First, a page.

Romania has over 12,000 caves (pestera). But forget about gloomy, dank caverns; they are instead marvels. Names shed light on the matter. The Cave of Bones (Pestera cu Oase) gave up Europe’s oldest known human bone (a 35,000-year-old jawbone). Bear Cave’s magnificent galleries featured cave bear skeletons. The Ice Cave shines with Europe’s biggest cave glacier. Is size significant? Then visit the 45km-long Wind Cave in Romania, which is home to the country’s largest glacial formation.

Wildlife

Romania is home to over 33,000 unique species, including Europe’s greatest concentration of big predators – wolves and rare Eurasian lynx and wildcat as well as over 5500 bears. However, don’t forget the caves with Europe’s biggest bat colonies, woodland birds like uncommon eagles and owls, and 300 aquatic bird species in the Danube Delta.

High country

The Carpathians encircle Transylvania and have many different types of ranges, such as Apuceni’s karst that has been worn down by water over time and Bucegi’s plateaux that is friendly for hikers. There are also gorges, wildflower meadows, rest cabanas (mountain huts), and local guides who know the area well–including which plants can be used for medicine or folk magic.

Colourful history

Romania’s strong suit is its evocative mythology and history, from the chilling tale of Vlad Tepes’ Dracula to mystical Dacian stone circles built long before Christ. In between, Greeks, Romans, and Saxons battled for control of a land with towering mountains and fertile plains. Colorful villages dot the map, sometimes guarded by lonely castles and fortified churches. Romania is also a rich cultural mixture that includes Saxon-German, Hungarian, and Roma elements.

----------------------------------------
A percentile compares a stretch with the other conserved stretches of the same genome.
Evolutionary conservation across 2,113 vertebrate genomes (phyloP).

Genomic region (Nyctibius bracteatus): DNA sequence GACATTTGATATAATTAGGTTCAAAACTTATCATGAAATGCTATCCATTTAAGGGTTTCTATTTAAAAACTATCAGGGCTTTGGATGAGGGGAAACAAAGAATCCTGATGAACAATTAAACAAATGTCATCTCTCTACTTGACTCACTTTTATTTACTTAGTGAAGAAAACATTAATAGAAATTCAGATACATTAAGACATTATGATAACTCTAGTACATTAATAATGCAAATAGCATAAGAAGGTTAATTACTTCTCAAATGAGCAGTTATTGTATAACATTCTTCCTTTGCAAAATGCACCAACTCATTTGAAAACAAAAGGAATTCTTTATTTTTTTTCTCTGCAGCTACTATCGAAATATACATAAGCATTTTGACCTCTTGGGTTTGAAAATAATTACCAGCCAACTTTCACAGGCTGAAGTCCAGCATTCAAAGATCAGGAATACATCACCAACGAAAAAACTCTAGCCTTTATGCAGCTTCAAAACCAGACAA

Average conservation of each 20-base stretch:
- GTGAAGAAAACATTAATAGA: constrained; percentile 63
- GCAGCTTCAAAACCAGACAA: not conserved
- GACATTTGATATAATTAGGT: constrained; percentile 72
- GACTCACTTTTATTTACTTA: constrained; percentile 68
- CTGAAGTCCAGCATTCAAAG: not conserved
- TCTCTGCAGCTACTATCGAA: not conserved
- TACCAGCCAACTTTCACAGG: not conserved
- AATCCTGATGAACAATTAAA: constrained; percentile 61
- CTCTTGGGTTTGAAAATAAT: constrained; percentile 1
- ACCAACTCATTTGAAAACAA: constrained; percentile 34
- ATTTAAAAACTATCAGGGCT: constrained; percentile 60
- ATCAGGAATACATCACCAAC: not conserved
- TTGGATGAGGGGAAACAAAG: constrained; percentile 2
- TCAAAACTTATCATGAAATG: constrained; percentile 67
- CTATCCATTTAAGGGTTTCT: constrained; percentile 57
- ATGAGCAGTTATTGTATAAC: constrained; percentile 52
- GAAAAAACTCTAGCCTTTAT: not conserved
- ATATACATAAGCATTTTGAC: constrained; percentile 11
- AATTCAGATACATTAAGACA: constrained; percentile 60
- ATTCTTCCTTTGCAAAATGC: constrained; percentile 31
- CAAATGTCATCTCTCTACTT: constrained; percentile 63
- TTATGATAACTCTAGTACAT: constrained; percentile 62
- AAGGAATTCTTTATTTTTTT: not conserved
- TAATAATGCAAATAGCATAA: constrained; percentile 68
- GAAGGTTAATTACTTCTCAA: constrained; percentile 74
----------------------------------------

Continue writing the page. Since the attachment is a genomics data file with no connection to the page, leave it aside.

Transylvania

If you’re looking to explore a spellbinding region with Romanian, Hungarian and Roma influences, look no further than Transylvania. This wonderful region offers stunning natural landscapes perfect for hiking, as well as vibrant medieval towns full of cosmopolitan charm. You won’t be disappointed if you choose to sink your teeth into all that Transylvania has to offer!

Dracula

Don’t be fooled by marketing ploys that try to entice you to go somewhere like “Dracula’s Castle.” The fact is that Count Dracula was a made-up character created by Bram Stoker in 1897. And, as for the history of the bloodsucking character? Vlad Tepes, also known as Vlad Draculea or Vlad the Impaler, served as his original template.

Modernisation

After the fall of Communism, once-beautiful historic Romanian cities were marred by Brutalist architectural carbuncles in the decades following World War II. EU membership in 2007 has provoked a race for modernity that may further damage the old architectural attractions of Bucharest, Romania’s capital – a city whose tree-lined boulevards and Belle Epoque architecture have been compared to Paris.